(This post has been updated)

A special legislative session on Saturday looked less and less likely by Friday afternoon as DFL Gov. Mark Dayton and GOP House Speaker Kurt Daudt could not resolve their dispute over legislation that changes the duties of the elected state auditor. 

"My guess is the governor's going to come to his senses," Daudt said Friday afternoon, after rejecting a last-minute offer of compromise from Dayton that would have delayed by a year when the state auditor provisions take effect: from July 2016 to July 2017. 

Dayton and Daudt struck a tentative deal Monday on education spending, which had been the main basis of the standoff. But a lingering, tangential dispute over the duties of the elected state auditor has kept a final deal in limbo. 

Dayton signed a budget bill shortly after regular session ended that allowed Minnesota counties to privately contract for financial audits, rather than submitting to ones performed by the state auditor. The office is currently occupied by DFLer Rebecca Otto, who has vociferously opposed the change.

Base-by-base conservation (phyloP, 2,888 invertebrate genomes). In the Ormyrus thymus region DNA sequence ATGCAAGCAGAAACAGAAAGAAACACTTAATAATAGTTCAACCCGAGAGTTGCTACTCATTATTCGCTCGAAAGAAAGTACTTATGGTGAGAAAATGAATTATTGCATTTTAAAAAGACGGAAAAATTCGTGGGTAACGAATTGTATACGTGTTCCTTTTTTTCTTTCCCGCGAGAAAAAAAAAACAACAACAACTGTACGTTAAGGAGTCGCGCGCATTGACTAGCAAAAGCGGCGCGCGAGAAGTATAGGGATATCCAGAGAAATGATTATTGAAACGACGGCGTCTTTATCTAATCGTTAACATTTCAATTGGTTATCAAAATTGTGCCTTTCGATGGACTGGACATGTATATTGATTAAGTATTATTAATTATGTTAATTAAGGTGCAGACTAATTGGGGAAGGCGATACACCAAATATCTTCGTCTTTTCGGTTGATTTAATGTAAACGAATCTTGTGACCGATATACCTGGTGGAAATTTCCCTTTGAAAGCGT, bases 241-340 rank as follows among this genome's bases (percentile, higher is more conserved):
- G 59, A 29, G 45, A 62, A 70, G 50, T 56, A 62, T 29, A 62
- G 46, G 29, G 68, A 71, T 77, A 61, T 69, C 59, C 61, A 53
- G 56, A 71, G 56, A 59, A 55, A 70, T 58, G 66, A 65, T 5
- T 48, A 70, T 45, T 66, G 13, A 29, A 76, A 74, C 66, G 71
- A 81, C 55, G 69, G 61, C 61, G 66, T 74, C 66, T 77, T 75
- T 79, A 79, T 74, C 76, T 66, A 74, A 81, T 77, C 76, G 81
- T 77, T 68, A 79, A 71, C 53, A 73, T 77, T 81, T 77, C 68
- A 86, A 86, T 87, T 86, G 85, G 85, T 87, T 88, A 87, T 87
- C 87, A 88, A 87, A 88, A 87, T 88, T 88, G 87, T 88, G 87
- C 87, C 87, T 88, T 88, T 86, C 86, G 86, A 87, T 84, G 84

"The governor himself signed this into law not two weeks ago," Daudt said Friday afternoon. 

Dayton said he signed the broader bill because a veto would have left thousands more state workers in line for temporary layoffs in the event of a government shutdown. But, as a former state auditor himself, he demanded that lawmakers turn around and repeal that provision. 

On Friday, he publicly aired his offer to accept the language if Republicans are willing to delay it an additional year. 

"I don't expect House Republicans to like this compromise any more than I do," Dayton said in a statement released by his office. "I ask them to agree to it, while not agreeing with it, to conclude the people's business."

Daudt said nothing would be gained by delaying the change by a year. He said he had assured the governor that lawmakers would revisit the issue in next year's session, after the Office of Legislative Auditor has a chance to conduct its own audit of Otto's office. 

House Majority Leader Joyce Peppin, R-Rogers, said Republicans also told Dayton they were willing to put a separate bill repealing the auditor language on the House floor, or Dayton's proposal to delay the changes an additional year. But the GOP leaders would not offer assurances the bill would pass, and with heavy Republican support for the original measure, it would be likely to fail. 

Daudt said he was hoping to meet privately on Friday afternoon with Dayton and the three other top legislative leaders. Daudt called a Saturday special session unlikely, but said he still hoped for one on Monday or Tuesday.